First there was the sock… and the sock was in the mouth of a cocker spaniel… Destined to become his new favourite possession. You stood there wondering how on Earth your dog found yet another sock despite the fact that your entire collection was out of your dog’s sight or reach, or both actually… Yet, he still found it… the yesterday’s sock… the unearthed treasure on every dog’s wish list. Once a whole, now all “hole’y”… Because no matter what you do, there is the dog’s nose and no human can compete with its magical powers.
The scent…. It means so much to any dog. We watch the world around us – he smells it. We step into the street and see the trees and the grass, the crowds of little sparrows and a cat lazying in the dust of sunlight… The dog, oh the dog… he inhales the visuals through his wonderful nose, he learns about and records each scent into the memory the way we assign names to objects. To him, the world isn’t a pretty picture, but a vast cloud of scents and aromas. He doesn’t need to see the street to be aware of that cat or the birds. As soon as the air hits his nostrils (each one gets a separate sniff moving the flow of air in and out simultaneously!), he is already aware of everything and everyone around. Even more, he can tell you which direction a certain scent is coming from – all within milliseconds!
For me, it is the nose that makes a dog so extraordinary. There is no other creature who can sniff like a dog, perceive the world the way a dog does… His 250 million scent receptors make our furry companions so much superior to us, humans, who possess measly 5 million if that.
We can recognise about 10000 different odours – a dog is said to be 100000 better than us! No wonder they can identify different family members through the scent alone, know adults from children, able to sniff our psychological state, detect a single finger print left on a glass up to six weeks ago, find drugs, acknowledge illnesses and even alert a person suffering from low blood sugar (through sniffing the changes in levels of isoprene substance in their owner’s breath) or seizures. They can even find someone who’s been missing for days tracking the steps that may only contain 1/1800 of the remaining scent. Or detect an equivalent of a teaspoon of sugar dissolved in 5 million litters of water (enough to fill two Olympic-sized swimming pools).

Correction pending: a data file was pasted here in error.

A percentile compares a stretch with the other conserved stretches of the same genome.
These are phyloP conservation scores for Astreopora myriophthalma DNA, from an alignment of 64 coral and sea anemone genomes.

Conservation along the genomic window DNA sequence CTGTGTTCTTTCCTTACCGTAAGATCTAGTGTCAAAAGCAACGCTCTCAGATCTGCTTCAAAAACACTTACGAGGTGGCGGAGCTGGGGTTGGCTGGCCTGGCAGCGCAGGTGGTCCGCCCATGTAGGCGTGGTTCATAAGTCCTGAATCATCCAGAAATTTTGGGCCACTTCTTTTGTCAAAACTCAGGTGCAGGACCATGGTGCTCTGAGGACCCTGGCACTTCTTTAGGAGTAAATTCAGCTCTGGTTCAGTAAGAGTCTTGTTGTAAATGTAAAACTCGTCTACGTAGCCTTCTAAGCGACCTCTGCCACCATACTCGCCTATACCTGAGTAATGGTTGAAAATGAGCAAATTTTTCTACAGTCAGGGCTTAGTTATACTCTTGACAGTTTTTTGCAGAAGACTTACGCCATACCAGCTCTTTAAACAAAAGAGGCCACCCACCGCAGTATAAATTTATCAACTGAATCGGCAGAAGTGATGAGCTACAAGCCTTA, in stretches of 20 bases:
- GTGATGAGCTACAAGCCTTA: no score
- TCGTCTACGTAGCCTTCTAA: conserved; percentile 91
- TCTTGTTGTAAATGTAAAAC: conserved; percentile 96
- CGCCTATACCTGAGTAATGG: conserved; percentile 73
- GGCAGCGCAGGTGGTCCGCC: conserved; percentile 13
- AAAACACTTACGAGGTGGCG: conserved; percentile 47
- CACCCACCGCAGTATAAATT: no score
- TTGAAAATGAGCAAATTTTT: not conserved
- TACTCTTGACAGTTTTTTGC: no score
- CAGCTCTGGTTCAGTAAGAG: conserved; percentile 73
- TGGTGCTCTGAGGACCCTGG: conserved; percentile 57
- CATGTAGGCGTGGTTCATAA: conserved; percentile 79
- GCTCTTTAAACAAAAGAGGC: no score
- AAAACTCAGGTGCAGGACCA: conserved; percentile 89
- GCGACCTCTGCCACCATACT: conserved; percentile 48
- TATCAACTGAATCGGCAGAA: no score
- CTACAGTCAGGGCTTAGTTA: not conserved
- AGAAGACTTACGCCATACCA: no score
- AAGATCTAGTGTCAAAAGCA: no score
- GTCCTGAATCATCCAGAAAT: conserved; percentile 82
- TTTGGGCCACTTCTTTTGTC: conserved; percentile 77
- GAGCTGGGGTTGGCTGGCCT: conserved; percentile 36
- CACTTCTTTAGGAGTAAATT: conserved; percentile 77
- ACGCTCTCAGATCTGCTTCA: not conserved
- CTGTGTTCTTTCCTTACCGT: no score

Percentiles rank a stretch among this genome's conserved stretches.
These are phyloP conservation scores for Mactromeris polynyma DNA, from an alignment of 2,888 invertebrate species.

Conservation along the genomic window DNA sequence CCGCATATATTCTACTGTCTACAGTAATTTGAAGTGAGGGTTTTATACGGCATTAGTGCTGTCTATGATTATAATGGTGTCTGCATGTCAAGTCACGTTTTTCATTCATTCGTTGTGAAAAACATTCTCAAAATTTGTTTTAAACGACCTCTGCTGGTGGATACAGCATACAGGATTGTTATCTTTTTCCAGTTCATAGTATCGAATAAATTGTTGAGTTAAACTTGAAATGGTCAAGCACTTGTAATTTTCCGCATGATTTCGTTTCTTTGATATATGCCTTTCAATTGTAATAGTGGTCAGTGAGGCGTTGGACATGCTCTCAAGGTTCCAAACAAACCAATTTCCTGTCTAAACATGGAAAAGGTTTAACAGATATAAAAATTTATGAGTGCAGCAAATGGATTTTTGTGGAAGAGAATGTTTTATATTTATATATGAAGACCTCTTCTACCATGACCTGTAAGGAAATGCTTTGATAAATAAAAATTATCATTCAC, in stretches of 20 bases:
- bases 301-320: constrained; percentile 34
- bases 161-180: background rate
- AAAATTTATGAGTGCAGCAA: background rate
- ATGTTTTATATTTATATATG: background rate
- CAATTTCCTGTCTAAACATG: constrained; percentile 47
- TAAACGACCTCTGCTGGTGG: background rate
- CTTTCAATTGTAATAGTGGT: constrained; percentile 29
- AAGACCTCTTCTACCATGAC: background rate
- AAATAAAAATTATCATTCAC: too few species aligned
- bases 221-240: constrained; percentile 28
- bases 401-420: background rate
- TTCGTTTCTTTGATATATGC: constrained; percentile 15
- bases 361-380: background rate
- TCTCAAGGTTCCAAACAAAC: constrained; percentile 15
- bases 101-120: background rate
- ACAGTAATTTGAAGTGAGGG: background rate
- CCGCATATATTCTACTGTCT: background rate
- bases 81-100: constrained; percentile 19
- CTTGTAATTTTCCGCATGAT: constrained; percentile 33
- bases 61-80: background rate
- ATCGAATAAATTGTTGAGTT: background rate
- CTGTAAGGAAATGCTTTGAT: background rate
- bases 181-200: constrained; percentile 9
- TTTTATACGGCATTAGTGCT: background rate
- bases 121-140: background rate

I love the study from 1982 that compared our abilities to identify a butyric acid, one of the substances found in human perspiration. If a gram of this acid was present in a 10-storey building, we would only be able to smell it at the time of release. A typical dog could smell it anywhere around the entire city for some time! Since any used socks always contain butyric acid, it is no wonder your spaniel can find them in any drawer or buried a pile of laundry even if it’s a height of Everest.
But what is the point of having such an advanced olfactory? Surely, it’s not such about an old sock…
The dogs need their noses to learn and explore. The young puppies use theirs to identify litter mates and locate milk (though the ability to detect heat comes into play here, too). Adults sniff to find a mate or rival, hone their social skills, find food and identify toxins.
Not all dogs are equal, of course. It’s a matter of individuality, genetic predisposition, breed and even their nutritional status and physical state. But regardless of their scenting abilities, all of these dogs would find a sock or sniff out a bag of biscuits in your pocket.
Simply because they are dogs and they all have their amazing big wet kissable noses.
Image credit: Cooper photographed by me